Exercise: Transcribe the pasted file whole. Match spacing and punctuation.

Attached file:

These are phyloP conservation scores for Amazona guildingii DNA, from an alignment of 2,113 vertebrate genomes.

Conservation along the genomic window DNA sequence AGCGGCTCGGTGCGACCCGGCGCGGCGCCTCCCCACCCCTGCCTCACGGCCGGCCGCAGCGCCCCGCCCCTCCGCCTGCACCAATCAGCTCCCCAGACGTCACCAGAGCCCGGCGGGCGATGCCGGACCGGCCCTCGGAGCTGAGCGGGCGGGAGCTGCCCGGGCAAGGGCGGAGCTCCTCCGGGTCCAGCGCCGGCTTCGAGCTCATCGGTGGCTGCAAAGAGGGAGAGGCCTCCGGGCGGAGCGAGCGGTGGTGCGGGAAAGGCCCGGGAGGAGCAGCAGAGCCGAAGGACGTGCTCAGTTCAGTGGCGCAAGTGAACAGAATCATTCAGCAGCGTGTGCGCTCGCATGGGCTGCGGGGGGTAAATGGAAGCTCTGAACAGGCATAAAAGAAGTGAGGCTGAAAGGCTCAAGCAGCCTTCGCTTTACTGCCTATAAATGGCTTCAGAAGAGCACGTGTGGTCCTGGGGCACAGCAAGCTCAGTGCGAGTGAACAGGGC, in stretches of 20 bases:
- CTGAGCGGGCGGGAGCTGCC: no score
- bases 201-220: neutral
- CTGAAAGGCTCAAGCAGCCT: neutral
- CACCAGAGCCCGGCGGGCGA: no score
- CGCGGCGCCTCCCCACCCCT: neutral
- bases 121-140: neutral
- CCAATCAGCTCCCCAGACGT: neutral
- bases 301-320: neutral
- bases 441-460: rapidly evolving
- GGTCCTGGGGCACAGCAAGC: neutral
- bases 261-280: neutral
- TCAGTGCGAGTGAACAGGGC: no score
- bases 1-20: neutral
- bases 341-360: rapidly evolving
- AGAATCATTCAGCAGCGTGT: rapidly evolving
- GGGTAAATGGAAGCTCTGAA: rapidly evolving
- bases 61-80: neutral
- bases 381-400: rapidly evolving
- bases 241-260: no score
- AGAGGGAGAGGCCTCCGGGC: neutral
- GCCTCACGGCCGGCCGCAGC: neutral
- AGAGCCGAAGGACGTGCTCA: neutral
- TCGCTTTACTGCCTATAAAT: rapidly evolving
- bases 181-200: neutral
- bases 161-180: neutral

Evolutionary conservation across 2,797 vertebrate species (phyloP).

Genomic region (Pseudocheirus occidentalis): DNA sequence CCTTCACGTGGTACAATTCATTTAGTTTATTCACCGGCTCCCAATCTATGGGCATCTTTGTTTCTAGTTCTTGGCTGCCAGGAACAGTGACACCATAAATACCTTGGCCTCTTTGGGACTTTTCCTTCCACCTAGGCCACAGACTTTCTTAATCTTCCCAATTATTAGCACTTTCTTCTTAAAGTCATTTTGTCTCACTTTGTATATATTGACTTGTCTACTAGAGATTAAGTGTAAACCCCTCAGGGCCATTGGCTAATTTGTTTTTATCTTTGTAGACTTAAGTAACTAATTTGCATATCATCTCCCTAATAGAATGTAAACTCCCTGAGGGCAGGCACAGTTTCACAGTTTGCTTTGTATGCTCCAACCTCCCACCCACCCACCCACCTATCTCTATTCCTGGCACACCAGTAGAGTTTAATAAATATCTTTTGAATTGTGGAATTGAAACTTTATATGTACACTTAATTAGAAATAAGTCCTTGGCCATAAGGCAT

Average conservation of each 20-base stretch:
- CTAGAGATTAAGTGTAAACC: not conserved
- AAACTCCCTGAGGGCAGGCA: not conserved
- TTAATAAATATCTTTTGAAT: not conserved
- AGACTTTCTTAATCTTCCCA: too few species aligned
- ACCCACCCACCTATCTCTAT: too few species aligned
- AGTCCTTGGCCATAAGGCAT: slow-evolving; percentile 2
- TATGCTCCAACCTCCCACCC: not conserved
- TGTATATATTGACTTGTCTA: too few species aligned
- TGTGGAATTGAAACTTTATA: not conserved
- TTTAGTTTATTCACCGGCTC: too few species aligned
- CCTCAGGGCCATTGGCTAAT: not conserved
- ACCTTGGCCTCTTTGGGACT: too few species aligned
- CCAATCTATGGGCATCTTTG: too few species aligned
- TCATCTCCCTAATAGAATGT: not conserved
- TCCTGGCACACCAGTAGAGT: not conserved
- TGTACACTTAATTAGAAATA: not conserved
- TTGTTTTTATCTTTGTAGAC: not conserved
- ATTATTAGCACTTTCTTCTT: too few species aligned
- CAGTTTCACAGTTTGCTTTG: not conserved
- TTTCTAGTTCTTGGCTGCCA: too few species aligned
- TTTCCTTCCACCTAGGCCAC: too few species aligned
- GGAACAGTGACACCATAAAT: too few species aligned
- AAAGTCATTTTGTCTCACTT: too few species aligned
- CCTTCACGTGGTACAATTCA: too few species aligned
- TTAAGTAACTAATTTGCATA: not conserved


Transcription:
These are phyloP conservation scores for Amazona guildingii DNA, from an alignment of 2,113 vertebrate genomes.

Conservation along the genomic window DNA sequence AGCGGCTCGGTGCGACCCGGCGCGGCGCCTCCCCACCCCTGCCTCACGGCCGGCCGCAGCGCCCCGCCCCTCCGCCTGCACCAATCAGCTCCCCAGACGTCACCAGAGCCCGGCGGGCGATGCCGGACCGGCCCTCGGAGCTGAGCGGGCGGGAGCTGCCCGGGCAAGGGCGGAGCTCCTCCGGGTCCAGCGCCGGCTTCGAGCTCATCGGTGGCTGCAAAGAGGGAGAGGCCTCCGGGCGGAGCGAGCGGTGGTGCGGGAAAGGCCCGGGAGGAGCAGCAGAGCCGAAGGACGTGCTCAGTTCAGTGGCGCAAGTGAACAGAATCATTCAGCAGCGTGTGCGCTCGCATGGGCTGCGGGGGGTAAATGGAAGCTCTGAACAGGCATAAAAGAAGTGAGGCTGAAAGGCTCAAGCAGCCTTCGCTTTACTGCCTATAAATGGCTTCAGAAGAGCACGTGTGGTCCTGGGGCACAGCAAGCTCAGTGCGAGTGAACAGGGC, in stretches of 20 bases:
- CTGAGCGGGCGGGAGCTGCC: no score
- bases 201-220: neutral
- CTGAAAGGCTCAAGCAGCCT: neutral
- CACCAGAGCCCGGCGGGCGA: no score
- CGCGGCGCCTCCCCACCCCT: neutral
- bases 121-140: neutral
- CCAATCAGCTCCCCAGACGT: neutral
- bases 301-320: neutral
- bases 441-460: rapidly evolving
- GGTCCTGGGGCACAGCAAGC: neutral
- bases 261-280: neutral
- TCAGTGCGAGTGAACAGGGC: no score
- bases 1-20: neutral
- bases 341-360: rapidly evolving
- AGAATCATTCAGCAGCGTGT: rapidly evolving
- GGGTAAATGGAAGCTCTGAA: rapidly evolving
- bases 61-80: neutral
- bases 381-400: rapidly evolving
- bases 241-260: no score
- AGAGGGAGAGGCCTCCGGGC: neutral
- GCCTCACGGCCGGCCGCAGC: neutral
- AGAGCCGAAGGACGTGCTCA: neutral
- TCGCTTTACTGCCTATAAAT: rapidly evolving
- bases 181-200: neutral
- bases 161-180: neutral

Evolutionary conservation across 2,797 vertebrate species (phyloP).

Genomic region (Pseudocheirus occidentalis): DNA sequence CCTTCACGTGGTACAATTCATTTAGTTTATTCACCGGCTCCCAATCTATGGGCATCTTTGTTTCTAGTTCTTGGCTGCCAGGAACAGTGACACCATAAATACCTTGGCCTCTTTGGGACTTTTCCTTCCACCTAGGCCACAGACTTTCTTAATCTTCCCAATTATTAGCACTTTCTTCTTAAAGTCATTTTGTCTCACTTTGTATATATTGACTTGTCTACTAGAGATTAAGTGTAAACCCCTCAGGGCCATTGGCTAATTTGTTTTTATCTTTGTAGACTTAAGTAACTAATTTGCATATCATCTCCCTAATAGAATGTAAACTCCCTGAGGGCAGGCACAGTTTCACAGTTTGCTTTGTATGCTCCAACCTCCCACCCACCCACCCACCTATCTCTATTCCTGGCACACCAGTAGAGTTTAATAAATATCTTTTGAATTGTGGAATTGAAACTTTATATGTACACTTAATTAGAAATAAGTCCTTGGCCATAAGGCAT

Average conservation of each 20-base stretch:
- CTAGAGATTAAGTGTAAACC: not conserved
- AAACTCCCTGAGGGCAGGCA: not conserved
- TTAATAAATATCTTTTGAAT: not conserved
- AGACTTTCTTAATCTTCCCA: too few species aligned
- ACCCACCCACCTATCTCTAT: too few species aligned
- AGTCCTTGGCCATAAGGCAT: slow-evolving; percentile 2
- TATGCTCCAACCTCCCACCC: not conserved
- TGTATATATTGACTTGTCTA: too few species aligned
- TGTGGAATTGAAACTTTATA: not conserved
- TTTAGTTTATTCACCGGCTC: too few species aligned
- CCTCAGGGCCATTGGCTAAT: not conserved
- ACCTTGGCCTCTTTGGGACT: too few species aligned
- CCAATCTATGGGCATCTTTG: too few species aligned
- TCATCTCCCTAATAGAATGT: not conserved
- TCCTGGCACACCAGTAGAGT: not conserved
- TGTACACTTAATTAGAAATA: not conserved
- TTGTTTTTATCTTTGTAGAC: not conserved
- ATTATTAGCACTTTCTTCTT: too few species aligned
- CAGTTTCACAGTTTGCTTTG: not conserved
- TTTCTAGTTCTTGGCTGCCA: too few species aligned
- TTTCCTTCCACCTAGGCCAC: too few species aligned
- GGAACAGTGACACCATAAAT: too few species aligned
- AAAGTCATTTTGTCTCACTT: too few species aligned
- CCTTCACGTGGTACAATTCA: too few species aligned
- TTAAGTAACTAATTTGCATA: not conserved